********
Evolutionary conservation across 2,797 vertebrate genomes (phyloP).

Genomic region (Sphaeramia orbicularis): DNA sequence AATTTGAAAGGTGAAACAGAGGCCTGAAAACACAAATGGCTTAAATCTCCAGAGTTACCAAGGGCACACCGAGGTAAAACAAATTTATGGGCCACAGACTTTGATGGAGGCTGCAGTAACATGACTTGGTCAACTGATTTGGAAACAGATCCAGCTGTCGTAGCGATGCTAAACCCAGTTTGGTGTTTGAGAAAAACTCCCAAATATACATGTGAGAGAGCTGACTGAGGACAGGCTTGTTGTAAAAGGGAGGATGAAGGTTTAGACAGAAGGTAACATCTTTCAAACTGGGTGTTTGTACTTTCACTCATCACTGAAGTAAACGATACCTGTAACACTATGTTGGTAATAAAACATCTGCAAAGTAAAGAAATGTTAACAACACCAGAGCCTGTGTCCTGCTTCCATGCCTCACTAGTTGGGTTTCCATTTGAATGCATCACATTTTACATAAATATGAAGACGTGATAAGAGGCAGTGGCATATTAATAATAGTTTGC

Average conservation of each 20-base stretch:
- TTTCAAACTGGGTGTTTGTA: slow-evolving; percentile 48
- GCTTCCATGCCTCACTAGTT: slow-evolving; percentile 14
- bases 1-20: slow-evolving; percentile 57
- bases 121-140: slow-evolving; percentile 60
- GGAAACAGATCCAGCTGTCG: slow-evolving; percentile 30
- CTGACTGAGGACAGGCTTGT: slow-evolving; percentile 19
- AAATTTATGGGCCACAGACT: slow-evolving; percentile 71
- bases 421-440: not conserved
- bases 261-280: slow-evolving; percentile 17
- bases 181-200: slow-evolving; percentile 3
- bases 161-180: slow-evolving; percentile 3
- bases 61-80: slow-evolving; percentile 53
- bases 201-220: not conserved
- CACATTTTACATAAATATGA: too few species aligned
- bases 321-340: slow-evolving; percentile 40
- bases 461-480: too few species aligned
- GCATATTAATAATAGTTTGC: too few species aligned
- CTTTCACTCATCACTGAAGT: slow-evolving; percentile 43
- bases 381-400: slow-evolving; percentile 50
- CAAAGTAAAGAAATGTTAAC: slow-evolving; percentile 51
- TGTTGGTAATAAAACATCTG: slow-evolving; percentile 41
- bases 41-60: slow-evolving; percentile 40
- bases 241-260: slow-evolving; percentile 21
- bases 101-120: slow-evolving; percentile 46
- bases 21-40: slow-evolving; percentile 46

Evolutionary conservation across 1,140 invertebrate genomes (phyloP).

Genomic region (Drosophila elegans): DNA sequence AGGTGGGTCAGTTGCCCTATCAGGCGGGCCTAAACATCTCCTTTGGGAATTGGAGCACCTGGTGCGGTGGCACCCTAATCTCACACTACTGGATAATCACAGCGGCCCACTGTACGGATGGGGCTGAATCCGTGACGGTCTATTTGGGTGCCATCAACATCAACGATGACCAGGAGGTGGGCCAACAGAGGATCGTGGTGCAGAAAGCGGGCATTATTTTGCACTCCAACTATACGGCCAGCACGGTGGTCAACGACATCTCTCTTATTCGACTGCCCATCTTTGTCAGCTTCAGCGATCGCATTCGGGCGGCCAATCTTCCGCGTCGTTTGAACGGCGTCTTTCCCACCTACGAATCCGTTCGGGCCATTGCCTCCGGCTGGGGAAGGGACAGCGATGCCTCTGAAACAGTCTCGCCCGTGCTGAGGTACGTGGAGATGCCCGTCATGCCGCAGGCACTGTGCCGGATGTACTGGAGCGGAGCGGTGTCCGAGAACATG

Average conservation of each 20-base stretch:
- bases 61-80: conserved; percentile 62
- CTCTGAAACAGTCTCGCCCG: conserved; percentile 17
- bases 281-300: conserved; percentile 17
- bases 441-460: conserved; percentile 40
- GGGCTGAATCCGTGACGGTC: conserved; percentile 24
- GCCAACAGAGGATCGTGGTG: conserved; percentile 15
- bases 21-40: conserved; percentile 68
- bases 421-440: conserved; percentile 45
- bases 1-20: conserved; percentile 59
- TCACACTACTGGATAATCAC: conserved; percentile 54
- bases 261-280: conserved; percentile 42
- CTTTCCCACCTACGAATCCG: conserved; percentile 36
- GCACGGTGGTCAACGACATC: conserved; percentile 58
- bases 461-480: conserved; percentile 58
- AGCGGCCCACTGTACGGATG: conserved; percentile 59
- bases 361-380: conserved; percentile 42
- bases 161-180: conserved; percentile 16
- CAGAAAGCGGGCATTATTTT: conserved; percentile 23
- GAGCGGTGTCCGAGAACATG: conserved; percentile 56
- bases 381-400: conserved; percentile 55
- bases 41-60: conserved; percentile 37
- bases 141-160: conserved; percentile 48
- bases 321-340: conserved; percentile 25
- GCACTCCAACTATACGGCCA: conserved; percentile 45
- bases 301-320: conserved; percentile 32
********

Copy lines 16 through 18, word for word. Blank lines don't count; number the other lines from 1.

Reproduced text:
- bases 201-220: not conserved
- CACATTTTACATAAATATGA: too few species aligned
- bases 321-340: slow-evolving; percentile 40